Los seres humanos como depredadores: una visión general de las estrategias de depredación seguidas por cazadores con distintas motivaciones




Palabras clave:

Depredador-presa, respuesta funcional, caza, actividad cinegética, depredación


La teoría depredador-presa sugiere que los depredadores generalistas están vinculados a la estabilidad demográfica de las presas, mientras que los especialistas son desestabilizadores. En este artículo hemos hecho una revisión general de las consecuencias demográficas de diferentes estrategias de depredación y hemos intentado testar la hipótesis de que la caza de subsistencia se produce de forma oportunista, la caza de persecución sería la realizada por depredadores especializados y la caza recreativa por depredadores generalistas. Desde esta hipótesis, la caza de persecución tendría efectos desestabilizadores, mientras que los efectos de la caza de subsistencia y recreativa serían neutrales o estabilizadores. Hemos encontrado poco apoyo empírico para esta hipótesis, pero también es cierto que contamos con escasa información de campo. Los cazadores de recreo principalmente cazan de forma oportunista y la caza de persecución muestra una respuesta funcional de tipo III, es decir, disminuye la intensidad de presas cuando lo hace la abundancia de presas y aumenta dicha intensidad ante cierto nivel de abundancia de presas. Sugerimos que los cazadores de recreo limitan los efectos desestabilizadores sobre las poblaciones de caza y que la caza no es un método eficaz de eliminación completa de especies invasoras. Instamos a la realización de nuevos estudios que cuantifiquen las respuestas de los cazadores a la abundancia de presas, en particular estudios que evalúen las respuestas de los cazadores de subsistencia y la persecución ilegal.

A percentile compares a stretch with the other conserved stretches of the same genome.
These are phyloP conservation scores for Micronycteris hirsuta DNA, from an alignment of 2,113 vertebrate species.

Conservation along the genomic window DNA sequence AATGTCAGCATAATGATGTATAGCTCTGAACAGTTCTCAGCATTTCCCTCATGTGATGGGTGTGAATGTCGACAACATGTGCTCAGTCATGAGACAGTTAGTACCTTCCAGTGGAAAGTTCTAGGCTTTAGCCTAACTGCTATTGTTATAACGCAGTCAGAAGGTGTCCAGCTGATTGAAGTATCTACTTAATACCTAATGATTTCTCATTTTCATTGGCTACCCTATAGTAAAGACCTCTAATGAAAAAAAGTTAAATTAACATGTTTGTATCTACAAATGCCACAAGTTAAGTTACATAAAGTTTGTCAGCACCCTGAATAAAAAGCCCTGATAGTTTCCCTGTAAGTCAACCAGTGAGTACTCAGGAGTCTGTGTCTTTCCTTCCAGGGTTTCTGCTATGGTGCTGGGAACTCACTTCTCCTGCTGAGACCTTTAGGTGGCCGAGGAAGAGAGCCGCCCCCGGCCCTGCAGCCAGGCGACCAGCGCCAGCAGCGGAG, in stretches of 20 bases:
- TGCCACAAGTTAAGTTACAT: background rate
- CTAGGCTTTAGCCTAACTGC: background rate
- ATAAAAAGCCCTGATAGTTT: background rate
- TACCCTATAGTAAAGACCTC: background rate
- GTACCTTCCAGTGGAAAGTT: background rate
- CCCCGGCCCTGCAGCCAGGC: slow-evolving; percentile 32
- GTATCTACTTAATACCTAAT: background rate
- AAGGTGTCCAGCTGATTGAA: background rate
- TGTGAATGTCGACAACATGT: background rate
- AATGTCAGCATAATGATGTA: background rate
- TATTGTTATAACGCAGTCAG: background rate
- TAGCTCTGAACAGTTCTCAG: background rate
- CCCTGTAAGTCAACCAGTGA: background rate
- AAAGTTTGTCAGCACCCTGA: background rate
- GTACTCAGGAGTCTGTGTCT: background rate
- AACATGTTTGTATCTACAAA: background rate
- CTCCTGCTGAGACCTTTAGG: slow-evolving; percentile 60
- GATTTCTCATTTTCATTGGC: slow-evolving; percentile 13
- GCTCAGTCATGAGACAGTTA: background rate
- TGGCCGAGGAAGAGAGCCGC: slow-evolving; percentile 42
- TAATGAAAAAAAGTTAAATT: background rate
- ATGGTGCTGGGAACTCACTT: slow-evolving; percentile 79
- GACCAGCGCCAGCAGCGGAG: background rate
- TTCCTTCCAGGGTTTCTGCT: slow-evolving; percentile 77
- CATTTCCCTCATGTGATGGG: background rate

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Cómo citar

Dalerum, F., & Swanepoel, L. H. (2017). Los seres humanos como depredadores: una visión general de las estrategias de depredación seguidas por cazadores con distintas motivaciones. Arbor, 193(786), a419. https://doi.org/10.3989/arbor.2017.786n4008